Louise Fili is an American graphic designer who grew up in an Italian-American family in New Jersey. Her style is characterized by graceful, calligraphic elegance, bringing together old and new to create contemporary forms in typography. Fili’s work currently focuses on restaurant identity, food-related logos and packaging. There are three things that interest her the most: food, type, and all things Italian. She comments – “I have to say that I won’t take on a packaging project if I don’t like the product. It would be difficult to design something that I don’t feel good about. I like to eat just about everything, except for foods that don’t like me, which is anything with dairy in it”
As a child she loved making letters. At college she recalls:
“Soon I would be making illuminated manuscripts of Bob Dylan lyrics to sell to my classmates. I still didn’t know what graphic design was. At that time it was called commercial art – a very unsexy term”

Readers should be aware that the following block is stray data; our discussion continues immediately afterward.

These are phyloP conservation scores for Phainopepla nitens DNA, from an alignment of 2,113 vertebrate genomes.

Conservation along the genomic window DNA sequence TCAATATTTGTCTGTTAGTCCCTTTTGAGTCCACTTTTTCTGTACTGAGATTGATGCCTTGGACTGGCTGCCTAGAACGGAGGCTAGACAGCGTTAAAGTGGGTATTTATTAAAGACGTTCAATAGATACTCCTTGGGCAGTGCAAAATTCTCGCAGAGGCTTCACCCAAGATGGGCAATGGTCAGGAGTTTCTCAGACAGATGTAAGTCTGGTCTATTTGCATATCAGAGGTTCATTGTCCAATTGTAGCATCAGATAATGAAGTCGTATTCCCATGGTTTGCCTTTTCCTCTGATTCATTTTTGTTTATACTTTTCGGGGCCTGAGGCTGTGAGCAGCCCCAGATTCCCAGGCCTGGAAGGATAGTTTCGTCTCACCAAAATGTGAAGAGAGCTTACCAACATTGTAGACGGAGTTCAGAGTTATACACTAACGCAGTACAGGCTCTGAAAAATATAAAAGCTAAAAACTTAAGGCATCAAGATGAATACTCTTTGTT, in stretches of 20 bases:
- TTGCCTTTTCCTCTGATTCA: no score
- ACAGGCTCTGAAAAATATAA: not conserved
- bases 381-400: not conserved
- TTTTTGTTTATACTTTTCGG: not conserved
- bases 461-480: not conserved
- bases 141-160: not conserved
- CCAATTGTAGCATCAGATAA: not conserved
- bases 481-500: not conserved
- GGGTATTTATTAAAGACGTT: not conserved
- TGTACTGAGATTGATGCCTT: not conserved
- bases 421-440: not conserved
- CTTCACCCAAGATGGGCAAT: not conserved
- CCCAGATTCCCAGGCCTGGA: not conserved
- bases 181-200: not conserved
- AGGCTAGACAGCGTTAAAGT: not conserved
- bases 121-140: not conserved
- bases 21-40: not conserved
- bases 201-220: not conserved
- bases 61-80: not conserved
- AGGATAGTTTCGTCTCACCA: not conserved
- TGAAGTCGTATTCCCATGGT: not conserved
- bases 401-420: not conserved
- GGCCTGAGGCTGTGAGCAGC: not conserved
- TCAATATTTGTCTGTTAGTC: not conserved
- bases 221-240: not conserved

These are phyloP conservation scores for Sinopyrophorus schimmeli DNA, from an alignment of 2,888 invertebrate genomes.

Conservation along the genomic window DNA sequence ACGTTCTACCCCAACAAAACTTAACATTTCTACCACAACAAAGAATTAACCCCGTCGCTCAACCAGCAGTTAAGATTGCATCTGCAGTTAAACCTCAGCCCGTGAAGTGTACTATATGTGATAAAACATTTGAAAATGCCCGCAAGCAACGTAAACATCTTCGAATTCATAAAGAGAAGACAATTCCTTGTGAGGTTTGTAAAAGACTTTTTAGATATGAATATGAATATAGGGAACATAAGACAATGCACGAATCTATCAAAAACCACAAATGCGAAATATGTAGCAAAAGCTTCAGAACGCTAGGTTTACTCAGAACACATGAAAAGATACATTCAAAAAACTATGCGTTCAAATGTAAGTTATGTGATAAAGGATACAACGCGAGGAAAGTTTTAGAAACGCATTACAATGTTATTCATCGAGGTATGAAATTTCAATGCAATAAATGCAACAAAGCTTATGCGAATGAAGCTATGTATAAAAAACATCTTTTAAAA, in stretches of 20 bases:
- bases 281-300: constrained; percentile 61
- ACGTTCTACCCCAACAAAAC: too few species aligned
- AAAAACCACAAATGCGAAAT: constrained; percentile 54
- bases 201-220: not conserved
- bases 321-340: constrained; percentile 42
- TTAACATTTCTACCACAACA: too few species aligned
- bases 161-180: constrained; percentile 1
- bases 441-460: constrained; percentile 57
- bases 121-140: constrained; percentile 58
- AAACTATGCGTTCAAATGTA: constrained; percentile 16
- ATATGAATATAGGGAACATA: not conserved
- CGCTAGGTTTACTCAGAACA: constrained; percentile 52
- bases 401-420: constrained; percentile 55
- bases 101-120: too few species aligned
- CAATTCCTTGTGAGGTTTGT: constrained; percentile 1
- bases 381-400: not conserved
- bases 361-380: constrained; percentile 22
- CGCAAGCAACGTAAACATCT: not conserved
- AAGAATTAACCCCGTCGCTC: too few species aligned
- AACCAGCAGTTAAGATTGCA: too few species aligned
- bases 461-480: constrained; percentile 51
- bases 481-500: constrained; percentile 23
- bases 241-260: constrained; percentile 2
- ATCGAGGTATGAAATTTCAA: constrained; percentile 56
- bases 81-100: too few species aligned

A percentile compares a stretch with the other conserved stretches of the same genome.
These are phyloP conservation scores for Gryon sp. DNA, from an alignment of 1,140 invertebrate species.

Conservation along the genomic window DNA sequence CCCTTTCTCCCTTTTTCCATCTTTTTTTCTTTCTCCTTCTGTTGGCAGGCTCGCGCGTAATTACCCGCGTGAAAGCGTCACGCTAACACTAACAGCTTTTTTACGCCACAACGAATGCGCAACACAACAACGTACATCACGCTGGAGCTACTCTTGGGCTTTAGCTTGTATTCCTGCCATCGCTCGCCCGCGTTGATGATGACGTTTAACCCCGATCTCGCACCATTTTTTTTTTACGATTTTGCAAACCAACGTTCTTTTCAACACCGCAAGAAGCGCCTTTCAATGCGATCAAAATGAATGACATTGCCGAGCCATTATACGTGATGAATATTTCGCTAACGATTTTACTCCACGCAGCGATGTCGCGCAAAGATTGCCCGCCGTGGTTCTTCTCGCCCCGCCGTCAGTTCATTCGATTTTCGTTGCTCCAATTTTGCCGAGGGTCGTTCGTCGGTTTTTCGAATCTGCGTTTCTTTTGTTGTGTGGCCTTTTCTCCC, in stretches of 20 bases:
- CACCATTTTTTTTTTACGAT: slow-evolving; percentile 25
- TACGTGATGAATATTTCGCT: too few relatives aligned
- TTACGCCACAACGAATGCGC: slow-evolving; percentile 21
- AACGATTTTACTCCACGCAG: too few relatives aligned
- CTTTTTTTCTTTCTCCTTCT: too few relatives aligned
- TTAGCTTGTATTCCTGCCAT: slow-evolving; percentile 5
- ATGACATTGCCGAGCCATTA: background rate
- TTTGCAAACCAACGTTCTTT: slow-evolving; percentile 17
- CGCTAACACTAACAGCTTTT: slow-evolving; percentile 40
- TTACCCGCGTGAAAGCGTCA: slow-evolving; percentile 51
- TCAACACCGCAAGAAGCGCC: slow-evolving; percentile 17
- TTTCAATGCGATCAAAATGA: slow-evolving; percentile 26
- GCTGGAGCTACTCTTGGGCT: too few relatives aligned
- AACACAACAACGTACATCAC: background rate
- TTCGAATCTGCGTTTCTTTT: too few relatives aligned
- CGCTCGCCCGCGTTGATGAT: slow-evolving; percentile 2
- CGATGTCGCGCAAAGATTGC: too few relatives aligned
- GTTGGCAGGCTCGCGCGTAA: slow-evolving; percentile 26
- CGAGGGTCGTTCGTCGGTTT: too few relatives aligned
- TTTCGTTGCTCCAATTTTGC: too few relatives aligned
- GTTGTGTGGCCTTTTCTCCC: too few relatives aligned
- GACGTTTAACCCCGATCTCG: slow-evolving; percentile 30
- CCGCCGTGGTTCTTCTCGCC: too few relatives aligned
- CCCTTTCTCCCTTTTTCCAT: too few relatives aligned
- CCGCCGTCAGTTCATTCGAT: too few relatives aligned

During a early freelance assignment in NYC Louise first discovered her love of designing books and subsequently she worked at Random House as art director for Pantheon in the late 70’s. Her quiet, elegant cover design for Marguerite Duras’ The Lover helped rocket the book to bestseller status. As a result she was given free reign and designed nearly 2,000 book jackets in her signature style.
Louise’s husband is writer and design historian Steven Heller, he says, “I noticed Louise’s work long before we met…What I saw in the work was a distinctive flair. It had bits of the past, but entirely reinterpreted.… in a sea of book jackets and covers…her designs stood out for their precision, humanity and aesthetic joy.” The pair have since co-authored many books, including Italian Art Deco and Shadow Type.
There weren’t many female-founded art studios then, and naming a studio after yourself was a brave move, when she went ahead with Louise Fili Ltd she sent a clear message –
“If you have a problem with my being female, then I don’t want you as a client.”